Amsterdam – Divers & Inclusive regularly speaks to experts in the field. This time, we spoke to Petra van Dijk: Amsterdam native, job coach and transgender activist. In her daily work, Petra counsels trans workers and job seekers.

Every employee drops out for short or long periods of time due to illness, pregnancy, informal care, overwork, burnout, you name it. In that respect, a transgender employee is not very special!

Can you tell us something about transgender employees? For example, how long does a transition process take and what does an employer need to consider?

A transition process can take from two to as long as five years. It depends on what the person himself wants, discovers during the process, whether or not he uses hormones or wants an operation. So as far as working is concerned, a transition does not have to mean that the employee drops out: it varies greatly from person to person and is also negotiable and accommodating. And well, every employee drops out for short or long periods because of illness, pregnancy, informal care, overwork, burnout, you name it. In that respect, a transgender employee is not very special!

You mentor transgender people at their (new) job. How does that work?

When a trans person works at a social enterprise, things often go well. Such a company is used to employing and supervising people with a distance to the labour market, people who need some extra attention because of more limited physical and/or psychological capabilities. Sometimes, however, even such a company knows nothing about transgender people. They have heard of them or may know someone, but do not have a trans employee (as far as they know). When employer and the prospective new employee get acquainted, being transgender does come up in the conversation and then it turns out that it need not mean a substantive problem for the work itself.

What is your role in such a journey or introduction?

As a job coach by experience, I have to prepare such a conversation well with my client. What helps is that as a trans woman and job coach myself, I support my clients and can thus build a bridge between both parties. If necessary, I sometimes talk about my own process and work at the time to break the ice. Recently, one of my clients started working for a company that has a lot of experience with people at a distance from the labour market. That went well! And recently, after years on welfare, a client found a nice volunteer job, which opened up new perspectives to look for paid work with the municipal customer manager. Those are trajectories I am most proud of. But I also have a client who does experience problems within a company that, let’s put it this way, is not very cooperative with the transition process. Indeed, sometimes an employer wants the trans person to take leave for the medical treatment(s). But unfortunately, hospital visits cannot always be scheduled in one’s own free time. This is where I have a mediating role.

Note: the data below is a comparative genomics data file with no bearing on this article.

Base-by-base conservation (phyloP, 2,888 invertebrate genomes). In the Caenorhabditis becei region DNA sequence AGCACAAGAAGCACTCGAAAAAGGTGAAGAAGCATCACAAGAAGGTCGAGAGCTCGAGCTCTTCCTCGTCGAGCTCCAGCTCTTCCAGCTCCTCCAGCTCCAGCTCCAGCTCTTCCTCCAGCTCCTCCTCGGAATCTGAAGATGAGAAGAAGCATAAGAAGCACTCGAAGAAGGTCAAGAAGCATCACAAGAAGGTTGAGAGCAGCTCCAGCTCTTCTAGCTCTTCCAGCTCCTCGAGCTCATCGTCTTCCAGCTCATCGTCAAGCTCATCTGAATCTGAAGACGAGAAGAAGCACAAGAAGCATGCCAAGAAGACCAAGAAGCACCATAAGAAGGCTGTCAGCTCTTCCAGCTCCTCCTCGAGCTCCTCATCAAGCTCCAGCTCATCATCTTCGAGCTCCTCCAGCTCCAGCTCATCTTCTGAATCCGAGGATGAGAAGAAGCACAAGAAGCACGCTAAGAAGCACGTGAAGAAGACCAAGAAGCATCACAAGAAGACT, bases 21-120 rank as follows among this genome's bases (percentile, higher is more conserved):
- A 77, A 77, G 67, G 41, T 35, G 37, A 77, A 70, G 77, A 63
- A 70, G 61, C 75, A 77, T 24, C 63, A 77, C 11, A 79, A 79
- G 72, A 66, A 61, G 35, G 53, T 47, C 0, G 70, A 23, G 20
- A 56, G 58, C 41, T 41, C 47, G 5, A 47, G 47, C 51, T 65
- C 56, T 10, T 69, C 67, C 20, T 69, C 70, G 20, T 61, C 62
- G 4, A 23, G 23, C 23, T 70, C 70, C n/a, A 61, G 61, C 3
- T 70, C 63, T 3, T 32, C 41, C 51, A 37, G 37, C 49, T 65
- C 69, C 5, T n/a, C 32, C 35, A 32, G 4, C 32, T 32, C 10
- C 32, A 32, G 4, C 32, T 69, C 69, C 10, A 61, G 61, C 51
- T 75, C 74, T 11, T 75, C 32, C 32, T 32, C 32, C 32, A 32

Do you have any tips or advice for companies looking for transgender employees?

An employer, I think, should not specifically look for a transgender employee, but focus first on the job content and the match between employee and employer. The fact that the employee is trans is a side issue. What an employer does need to do is make sure that groups that are still underrepresented at the company feel welcome to apply. Indeed, by not making it explicitly clear that everyone is welcome, a company leaves labour potential untapped. One needs to pay close attention to a number of aspects here:

  • Check the appearance on the website: (gender-inclusive) texts, photos, etc.
  • Include a statement clearly stating that everyone is welcome at your company and invite specific groups to apply!
  • Provide an application process that puts diversity first.
  • Provide a diversity policy and have it assessed by independent experts. Actively promote this policy throughout the organisation and set a good example!
  • As management, support (the formation of) networks, e.g. of migrants, women, LGBT+ etc. Be present at the meetings of those networks.
  • Show in your policy what you do against bullying, sexual harassment and discrimination. Spread this info throughout the organisation and discuss it with new employees.
  • Talk to your employees, ask if and what is going on, what you can do to support them. Employees (and employers) are not robots, they bring their identities to work. Personal problems or worries also affect work. And happy employees perform better and are sick less often.

Amsterdam has a reputation for being an open and tolerant city when it comes to the position of LGBT+. How do you view this and what do we as a city still have to learn?

If you look at the number of violent incidents towards gay men and women, drag queens and transgender women, you know that Amsterdam, too, still has work to do. Fortunately, there are many good parties and (interest-based) organisations working on behalf of transgender people. People and companies can go there if they have questions. General interest organisations are Transvisie and Trans United. TransAmsterdam focuses specifically on Amsterdam.

Then there is Trans Werkt, an initiative of reintegration agency Coach Connect and recognised by UWV, Transgender Network Netherlands and Transvision. For specific support on (finding) work, people can contact Trans Werkt Nederland or Petra van Dijk, via her own website.

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